My favourite, though, is the story which kicks off the collection, Atef Abu Saif’s ‘A Journey in the Opposite Direction’ (tr. Tom Aplin). It’s set at the southern border crossing of Rafah, where we witness thousands of people trying to get out, with a few trying to get in:
“Samir was returning to Gaza after ten years of estrangement. ‘Gaza is nicer from the outside,’ he said looking around him…”
‘A Journey in the Opposite Direction’ (p.4)
Ramzi, waiting for his brother to cross the border, encounters his old university friend Samir, and the two reminisce, aware that their lives have not gone as well as they would have liked.
This is far from being a gloomy story, though – it’s beautiful, wistful and poetic, combining a sense of regret for the past with a desire to make the most of the present
“Time passed, and when time passes we do not notice the thick dust that its wheels throw up because we are too preoccupied with our many pains and joys.” (p.12)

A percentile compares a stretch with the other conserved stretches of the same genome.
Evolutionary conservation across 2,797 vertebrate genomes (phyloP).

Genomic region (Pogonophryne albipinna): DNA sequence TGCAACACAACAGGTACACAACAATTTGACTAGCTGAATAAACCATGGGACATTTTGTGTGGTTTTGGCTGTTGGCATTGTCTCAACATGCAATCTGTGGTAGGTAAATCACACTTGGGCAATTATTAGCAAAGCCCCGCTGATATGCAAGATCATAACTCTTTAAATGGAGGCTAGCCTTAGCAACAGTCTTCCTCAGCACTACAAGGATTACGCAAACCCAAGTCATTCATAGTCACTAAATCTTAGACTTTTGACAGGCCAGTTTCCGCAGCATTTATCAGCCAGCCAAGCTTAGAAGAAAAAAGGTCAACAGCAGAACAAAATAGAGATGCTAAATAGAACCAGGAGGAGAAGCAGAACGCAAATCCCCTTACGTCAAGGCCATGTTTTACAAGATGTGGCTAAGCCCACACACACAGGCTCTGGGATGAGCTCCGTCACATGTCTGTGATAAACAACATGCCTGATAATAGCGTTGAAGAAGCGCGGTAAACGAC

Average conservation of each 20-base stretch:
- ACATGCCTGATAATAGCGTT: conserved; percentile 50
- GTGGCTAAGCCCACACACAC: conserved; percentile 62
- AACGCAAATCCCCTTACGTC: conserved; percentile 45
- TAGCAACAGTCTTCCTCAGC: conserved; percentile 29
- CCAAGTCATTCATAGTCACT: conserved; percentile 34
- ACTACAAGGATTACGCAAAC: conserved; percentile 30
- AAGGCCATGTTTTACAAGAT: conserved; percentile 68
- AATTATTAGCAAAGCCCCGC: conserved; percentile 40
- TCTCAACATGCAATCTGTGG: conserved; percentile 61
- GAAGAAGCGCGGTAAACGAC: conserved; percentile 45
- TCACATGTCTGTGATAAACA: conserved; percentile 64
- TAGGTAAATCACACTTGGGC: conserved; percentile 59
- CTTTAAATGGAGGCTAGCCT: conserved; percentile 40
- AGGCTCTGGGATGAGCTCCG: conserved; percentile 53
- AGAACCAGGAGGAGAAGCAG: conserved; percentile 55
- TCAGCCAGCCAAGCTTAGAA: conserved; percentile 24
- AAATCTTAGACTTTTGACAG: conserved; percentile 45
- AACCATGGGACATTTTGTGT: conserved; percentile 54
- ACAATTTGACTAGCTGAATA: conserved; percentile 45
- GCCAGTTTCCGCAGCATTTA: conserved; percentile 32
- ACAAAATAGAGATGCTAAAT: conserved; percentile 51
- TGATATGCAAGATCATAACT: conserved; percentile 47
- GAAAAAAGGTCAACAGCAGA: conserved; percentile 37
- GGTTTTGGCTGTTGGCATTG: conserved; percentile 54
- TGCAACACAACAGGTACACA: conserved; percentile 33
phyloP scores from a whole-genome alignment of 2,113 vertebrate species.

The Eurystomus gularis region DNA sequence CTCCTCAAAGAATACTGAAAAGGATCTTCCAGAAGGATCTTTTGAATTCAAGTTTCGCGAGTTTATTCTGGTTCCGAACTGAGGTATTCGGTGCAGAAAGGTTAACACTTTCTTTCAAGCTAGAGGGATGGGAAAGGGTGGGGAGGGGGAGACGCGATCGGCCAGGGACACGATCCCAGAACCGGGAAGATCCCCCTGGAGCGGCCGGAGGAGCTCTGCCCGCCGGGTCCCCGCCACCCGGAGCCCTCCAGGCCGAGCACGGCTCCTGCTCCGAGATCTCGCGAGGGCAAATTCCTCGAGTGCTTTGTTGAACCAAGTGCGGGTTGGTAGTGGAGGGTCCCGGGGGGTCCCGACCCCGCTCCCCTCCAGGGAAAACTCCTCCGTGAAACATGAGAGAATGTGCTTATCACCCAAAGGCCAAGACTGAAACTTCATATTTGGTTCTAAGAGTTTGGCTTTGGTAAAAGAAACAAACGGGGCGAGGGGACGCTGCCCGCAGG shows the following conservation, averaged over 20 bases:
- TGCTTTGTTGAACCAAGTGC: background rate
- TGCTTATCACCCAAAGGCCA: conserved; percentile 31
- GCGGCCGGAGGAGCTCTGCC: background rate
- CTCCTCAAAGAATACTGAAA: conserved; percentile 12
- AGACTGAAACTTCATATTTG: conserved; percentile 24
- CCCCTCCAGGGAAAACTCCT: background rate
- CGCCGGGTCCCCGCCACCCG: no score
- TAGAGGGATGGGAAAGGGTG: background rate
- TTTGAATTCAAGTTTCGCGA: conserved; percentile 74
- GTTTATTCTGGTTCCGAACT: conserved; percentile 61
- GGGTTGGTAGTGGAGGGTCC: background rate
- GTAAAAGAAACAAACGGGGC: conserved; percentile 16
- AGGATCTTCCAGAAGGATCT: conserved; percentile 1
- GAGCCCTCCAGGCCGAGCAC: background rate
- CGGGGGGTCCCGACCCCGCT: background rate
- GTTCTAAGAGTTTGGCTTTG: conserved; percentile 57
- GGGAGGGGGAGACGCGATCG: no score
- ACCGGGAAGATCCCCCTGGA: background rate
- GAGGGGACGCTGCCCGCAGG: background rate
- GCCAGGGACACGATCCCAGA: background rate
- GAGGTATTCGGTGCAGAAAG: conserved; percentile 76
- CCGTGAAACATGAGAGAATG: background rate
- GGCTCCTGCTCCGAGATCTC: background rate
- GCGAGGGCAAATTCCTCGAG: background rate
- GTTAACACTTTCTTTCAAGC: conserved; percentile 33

As the two men are joined by another couple of faces from the past, their bad day at the border becomes a chance to celebrate youth and enjoy what little there is to be glad about. Despite the troubles and hardship around them, it’s a story with the one thing that can rarely be taken away completely – hope…
In addition to contributing a story, Atef Abu Saif edited the book and also provides the introduction. It’s a great addition to the stories, and it includes a brief overview of the history of writing in Gaza:
“For nearly a century, Palestinian literature has honestly expressed the crisis of the Palestinian people. It has been the faithful scribe of their history, events and tragedies, of the details of their displacement and refugeedom. Literature has been the living voice of the Palestinian struggle, in the face of being uprooted, displaced and occupied.” (p.ix)
The importance of writing also comes through in an article he contributed to Slate, one in which he describes the terrible scenes in Gaza and implores the outside world not to see the Palestinian victims as mere numbers, but as people, individuals…
…and this is the real importance of The Book of Gaza. While it’s a great collection, with several excellent stories, what it’s really about is turning abstract casualties into real people. Let’s hope that the book reaches a wider audience and manages to fulfil that vitally important task.